The existing language that allows home educated students to self-certify the satisfactory completion of high school remains unchanged by the bill.

There are concerns that while this bill allows students to complete the equivalent of high school early, it also is a slippery slope to mandating a matriculation exam. Teens already have the option to take a High School Equivalency Test (HiSET) or GED exam. NH also has Extended Learning Opportunities (ELOs) and Learn Everywhere options for earning educational credits toward graduation from organizations outside of the local district. Additional concerns were raised about issuing a certificate or diploma from the district without meeting their graduation requirements.

This bill had a public hearing on January 16; the video is available here beginning at mark 1:11:55. The House Education Committee held an executive session on January 31; the video is available here starting at mark 5:08:00. The prime sponsor introduced an amendment that received a 10 to 10 vote. The committee then unanimously passed an interim study motion which is essentially another way of terminating the bill. HB 1402 will go to the full House with that recommendation.


HB 1519 relative to a minor's available work hours

This bill regarding youth employment had a public hearing on January 25 with the House Labor Committee. It is not strictly a home education bill, but impacts all teens who wish to work during typical “school hours.” It would allow teens to work when they are not required to have class, so it gives more flexibility to students who are not enrolled in local public schools.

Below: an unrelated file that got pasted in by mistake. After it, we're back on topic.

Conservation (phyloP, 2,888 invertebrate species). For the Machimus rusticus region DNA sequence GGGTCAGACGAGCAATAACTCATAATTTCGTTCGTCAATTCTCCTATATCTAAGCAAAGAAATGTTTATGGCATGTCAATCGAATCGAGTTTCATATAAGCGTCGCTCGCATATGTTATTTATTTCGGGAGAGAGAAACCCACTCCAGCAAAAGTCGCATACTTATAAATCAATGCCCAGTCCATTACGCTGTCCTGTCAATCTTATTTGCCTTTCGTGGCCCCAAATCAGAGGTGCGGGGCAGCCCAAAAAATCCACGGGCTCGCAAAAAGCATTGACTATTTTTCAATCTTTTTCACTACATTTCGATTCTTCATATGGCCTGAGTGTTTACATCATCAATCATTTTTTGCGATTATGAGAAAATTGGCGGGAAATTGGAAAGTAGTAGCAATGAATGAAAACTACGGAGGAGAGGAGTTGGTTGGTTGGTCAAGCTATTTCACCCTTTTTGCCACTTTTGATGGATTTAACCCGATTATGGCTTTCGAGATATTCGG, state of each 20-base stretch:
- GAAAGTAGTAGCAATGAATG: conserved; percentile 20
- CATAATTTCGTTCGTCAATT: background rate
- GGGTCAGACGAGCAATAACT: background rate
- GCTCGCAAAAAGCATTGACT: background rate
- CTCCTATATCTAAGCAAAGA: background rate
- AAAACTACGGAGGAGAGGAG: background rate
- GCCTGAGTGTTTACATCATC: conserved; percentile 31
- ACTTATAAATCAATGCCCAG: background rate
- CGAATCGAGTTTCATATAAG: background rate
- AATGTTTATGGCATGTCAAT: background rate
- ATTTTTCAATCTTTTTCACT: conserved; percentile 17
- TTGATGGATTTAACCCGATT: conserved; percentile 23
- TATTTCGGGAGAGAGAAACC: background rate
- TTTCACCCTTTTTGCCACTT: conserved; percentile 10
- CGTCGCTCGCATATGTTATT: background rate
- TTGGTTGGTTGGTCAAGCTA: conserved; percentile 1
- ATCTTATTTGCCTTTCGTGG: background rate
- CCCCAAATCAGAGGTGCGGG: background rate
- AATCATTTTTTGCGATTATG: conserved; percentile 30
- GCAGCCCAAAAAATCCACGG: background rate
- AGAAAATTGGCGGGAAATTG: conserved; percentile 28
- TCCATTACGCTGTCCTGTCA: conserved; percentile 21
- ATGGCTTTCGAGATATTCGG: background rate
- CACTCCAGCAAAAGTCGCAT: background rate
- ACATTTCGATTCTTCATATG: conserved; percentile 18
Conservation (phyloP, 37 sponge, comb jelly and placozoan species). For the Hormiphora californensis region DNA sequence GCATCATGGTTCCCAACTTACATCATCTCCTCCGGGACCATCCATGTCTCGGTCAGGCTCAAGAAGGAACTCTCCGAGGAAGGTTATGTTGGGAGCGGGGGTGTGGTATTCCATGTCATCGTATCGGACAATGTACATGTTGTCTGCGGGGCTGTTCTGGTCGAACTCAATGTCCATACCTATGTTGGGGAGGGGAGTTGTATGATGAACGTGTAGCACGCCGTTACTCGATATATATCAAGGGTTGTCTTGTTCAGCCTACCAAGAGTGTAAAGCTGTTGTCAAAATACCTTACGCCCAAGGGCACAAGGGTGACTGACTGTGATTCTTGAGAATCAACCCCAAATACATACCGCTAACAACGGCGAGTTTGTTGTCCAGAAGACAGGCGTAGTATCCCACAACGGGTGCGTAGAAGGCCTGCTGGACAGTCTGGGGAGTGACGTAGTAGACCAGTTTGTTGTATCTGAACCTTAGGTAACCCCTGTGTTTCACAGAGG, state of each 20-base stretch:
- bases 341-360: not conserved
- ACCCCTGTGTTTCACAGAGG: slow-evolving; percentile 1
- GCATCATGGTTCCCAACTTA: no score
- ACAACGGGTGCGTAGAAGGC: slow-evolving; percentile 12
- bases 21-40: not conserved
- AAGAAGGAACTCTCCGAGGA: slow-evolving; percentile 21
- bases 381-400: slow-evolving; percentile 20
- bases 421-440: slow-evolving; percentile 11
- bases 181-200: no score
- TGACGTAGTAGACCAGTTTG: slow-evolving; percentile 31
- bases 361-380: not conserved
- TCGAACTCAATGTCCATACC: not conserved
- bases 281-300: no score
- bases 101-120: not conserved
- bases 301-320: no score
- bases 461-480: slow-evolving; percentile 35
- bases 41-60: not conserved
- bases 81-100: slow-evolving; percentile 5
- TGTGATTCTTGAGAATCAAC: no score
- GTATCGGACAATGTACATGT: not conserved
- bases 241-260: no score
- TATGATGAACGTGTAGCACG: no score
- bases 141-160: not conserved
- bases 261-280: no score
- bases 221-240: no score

Unfortunately, there were troubles at the public hearing because a Department of Labor attorney gave erroneous testimony re home education requirements re "school hours" and following local districts' curriculum, authority, etc.

GSHE’s concern is less about this individual bill, but about the significant misinformation given to the committee, employers, and NH families about home ed as it relates to youth employment.

GSHE emailed a contact in the DOE about it, asking if the department gives guidance of any kind to other state agencies. He forwarded the email to Commissioner Edelblut, who in turn, forwarded it to Commissioner Ken Merrifield, the head of the Department of Labor. He said the department will review the attorney’s testimony and provide any correction in writing to the House Labor Committee.

This is a good example of why it is important to be vigilant and engaged. This kind of misinformation goes far beyond one public hearing, one bill, or one legislative committee. It impacts thousands of employers and youth.

The public hearing video is at this link beginning around mark 4:14:00. The DOL attorney's testimony begins around 4:22:00. The bill does not have an exec session scheduled at this time.